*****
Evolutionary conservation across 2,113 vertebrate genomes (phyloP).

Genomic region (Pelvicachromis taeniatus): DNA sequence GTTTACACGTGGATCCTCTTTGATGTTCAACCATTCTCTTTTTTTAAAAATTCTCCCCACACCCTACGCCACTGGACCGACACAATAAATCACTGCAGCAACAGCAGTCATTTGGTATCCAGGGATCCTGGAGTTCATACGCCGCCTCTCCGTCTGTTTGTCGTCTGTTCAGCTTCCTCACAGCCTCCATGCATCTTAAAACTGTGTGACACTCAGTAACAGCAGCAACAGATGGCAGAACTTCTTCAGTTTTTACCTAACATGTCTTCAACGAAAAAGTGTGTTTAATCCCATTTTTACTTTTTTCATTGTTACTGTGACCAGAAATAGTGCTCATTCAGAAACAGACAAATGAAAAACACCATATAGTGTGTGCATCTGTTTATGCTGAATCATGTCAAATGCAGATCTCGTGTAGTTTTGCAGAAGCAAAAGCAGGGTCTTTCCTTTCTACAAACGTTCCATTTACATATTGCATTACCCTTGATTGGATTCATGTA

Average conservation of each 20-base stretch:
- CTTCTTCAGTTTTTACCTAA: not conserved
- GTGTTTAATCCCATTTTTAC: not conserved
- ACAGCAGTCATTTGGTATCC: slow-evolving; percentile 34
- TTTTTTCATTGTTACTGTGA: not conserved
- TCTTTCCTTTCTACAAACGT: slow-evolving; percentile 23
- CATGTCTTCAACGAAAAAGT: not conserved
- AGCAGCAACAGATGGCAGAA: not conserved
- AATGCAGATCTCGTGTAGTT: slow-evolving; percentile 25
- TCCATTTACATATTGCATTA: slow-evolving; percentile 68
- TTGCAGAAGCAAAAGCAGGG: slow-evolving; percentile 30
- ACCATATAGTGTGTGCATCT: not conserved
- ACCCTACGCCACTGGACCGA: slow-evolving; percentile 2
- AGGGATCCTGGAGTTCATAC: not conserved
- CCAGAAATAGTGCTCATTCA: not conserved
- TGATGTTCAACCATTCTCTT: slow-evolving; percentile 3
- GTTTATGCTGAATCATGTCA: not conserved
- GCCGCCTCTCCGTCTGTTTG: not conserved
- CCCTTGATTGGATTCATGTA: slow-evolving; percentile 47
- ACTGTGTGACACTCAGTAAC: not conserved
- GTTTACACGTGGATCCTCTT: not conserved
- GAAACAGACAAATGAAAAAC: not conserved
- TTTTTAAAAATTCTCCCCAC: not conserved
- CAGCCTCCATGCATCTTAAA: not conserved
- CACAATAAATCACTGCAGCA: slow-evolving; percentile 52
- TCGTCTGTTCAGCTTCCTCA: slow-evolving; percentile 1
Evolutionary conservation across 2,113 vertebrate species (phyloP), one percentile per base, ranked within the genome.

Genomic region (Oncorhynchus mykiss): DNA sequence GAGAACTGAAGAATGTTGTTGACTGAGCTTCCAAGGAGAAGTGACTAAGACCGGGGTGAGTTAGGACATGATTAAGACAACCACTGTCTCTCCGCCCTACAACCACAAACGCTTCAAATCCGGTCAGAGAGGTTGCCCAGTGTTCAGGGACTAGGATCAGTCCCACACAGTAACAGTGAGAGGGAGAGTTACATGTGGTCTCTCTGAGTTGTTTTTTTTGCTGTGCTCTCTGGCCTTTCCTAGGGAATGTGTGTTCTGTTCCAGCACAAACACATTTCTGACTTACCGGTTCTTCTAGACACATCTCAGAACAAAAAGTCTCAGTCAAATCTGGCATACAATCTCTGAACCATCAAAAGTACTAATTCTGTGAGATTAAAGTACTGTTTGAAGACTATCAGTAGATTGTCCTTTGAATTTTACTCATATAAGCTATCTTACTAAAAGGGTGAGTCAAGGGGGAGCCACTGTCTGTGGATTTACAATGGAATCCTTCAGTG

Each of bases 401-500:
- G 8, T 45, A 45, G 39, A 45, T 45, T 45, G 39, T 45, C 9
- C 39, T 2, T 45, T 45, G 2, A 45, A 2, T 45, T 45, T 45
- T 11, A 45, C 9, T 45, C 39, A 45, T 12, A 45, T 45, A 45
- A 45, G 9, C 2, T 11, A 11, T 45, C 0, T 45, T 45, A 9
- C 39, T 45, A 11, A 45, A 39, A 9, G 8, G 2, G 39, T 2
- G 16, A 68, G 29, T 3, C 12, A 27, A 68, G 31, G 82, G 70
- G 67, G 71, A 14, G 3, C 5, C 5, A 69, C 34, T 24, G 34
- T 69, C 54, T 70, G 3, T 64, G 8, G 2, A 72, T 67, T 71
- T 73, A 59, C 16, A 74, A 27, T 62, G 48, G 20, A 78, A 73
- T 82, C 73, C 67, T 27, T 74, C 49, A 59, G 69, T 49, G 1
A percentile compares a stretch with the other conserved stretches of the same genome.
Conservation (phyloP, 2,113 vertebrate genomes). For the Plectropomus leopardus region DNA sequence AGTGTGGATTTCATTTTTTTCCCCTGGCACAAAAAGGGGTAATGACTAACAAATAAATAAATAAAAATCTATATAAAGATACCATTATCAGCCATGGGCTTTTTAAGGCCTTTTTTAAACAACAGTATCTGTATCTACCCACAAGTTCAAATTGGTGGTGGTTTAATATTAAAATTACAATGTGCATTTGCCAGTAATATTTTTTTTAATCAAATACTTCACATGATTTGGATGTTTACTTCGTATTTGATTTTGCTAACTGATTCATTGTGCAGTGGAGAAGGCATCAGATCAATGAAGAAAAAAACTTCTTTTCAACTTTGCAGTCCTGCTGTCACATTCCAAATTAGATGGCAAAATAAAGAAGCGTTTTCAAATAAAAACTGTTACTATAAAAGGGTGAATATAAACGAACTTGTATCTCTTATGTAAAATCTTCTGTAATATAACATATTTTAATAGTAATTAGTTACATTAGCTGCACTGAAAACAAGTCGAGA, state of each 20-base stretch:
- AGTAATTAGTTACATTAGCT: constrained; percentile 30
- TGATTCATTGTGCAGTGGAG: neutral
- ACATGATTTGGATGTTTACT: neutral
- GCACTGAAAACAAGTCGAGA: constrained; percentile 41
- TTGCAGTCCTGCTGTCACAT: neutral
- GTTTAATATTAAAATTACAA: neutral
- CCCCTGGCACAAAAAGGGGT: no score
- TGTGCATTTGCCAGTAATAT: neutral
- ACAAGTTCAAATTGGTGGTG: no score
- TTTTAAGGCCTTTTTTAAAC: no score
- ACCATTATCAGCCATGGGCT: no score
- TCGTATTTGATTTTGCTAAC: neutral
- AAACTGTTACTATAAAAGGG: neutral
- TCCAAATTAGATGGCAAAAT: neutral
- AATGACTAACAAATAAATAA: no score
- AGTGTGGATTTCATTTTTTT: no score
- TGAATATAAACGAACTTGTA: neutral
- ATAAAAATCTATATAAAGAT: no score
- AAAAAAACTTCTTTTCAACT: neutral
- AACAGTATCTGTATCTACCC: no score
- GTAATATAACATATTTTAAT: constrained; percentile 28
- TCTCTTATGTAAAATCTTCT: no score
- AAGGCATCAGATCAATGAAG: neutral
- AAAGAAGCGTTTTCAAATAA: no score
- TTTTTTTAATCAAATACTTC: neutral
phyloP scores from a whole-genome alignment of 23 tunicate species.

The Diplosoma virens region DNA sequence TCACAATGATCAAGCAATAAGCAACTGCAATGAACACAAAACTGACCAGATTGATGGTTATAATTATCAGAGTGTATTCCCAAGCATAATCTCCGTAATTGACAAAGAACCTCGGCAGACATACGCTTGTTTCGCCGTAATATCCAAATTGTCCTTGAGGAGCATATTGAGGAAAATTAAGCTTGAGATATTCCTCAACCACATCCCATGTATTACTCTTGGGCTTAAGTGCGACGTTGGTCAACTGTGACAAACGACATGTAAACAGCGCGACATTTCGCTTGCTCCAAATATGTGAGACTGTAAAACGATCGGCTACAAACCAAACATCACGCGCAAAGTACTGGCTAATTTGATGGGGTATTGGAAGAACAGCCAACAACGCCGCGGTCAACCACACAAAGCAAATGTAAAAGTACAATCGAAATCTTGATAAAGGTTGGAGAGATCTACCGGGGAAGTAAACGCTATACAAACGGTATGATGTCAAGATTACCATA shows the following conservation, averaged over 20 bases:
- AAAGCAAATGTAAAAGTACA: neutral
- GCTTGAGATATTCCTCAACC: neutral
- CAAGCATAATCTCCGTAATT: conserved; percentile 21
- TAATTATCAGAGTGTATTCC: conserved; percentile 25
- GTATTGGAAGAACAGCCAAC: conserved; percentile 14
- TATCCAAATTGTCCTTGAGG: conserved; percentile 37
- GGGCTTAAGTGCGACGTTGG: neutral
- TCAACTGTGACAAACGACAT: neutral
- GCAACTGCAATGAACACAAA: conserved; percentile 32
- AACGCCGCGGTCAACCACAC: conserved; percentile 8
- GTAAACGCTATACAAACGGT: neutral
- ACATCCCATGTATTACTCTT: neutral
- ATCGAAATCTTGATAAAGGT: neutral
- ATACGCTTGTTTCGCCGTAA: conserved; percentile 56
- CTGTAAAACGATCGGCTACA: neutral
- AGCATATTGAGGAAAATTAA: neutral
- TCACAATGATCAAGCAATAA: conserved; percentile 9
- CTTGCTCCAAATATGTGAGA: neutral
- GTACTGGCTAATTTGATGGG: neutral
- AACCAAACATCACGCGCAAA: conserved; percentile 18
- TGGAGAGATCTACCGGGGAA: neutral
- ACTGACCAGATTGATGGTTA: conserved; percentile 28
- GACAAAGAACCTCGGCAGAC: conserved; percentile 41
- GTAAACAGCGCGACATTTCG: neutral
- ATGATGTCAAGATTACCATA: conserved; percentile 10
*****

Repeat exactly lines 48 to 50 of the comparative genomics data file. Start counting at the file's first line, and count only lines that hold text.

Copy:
- TTGCAGTCCTGCTGTCACAT: neutral
- GTTTAATATTAAAATTACAA: neutral
- CCCCTGGCACAAAAAGGGGT: no score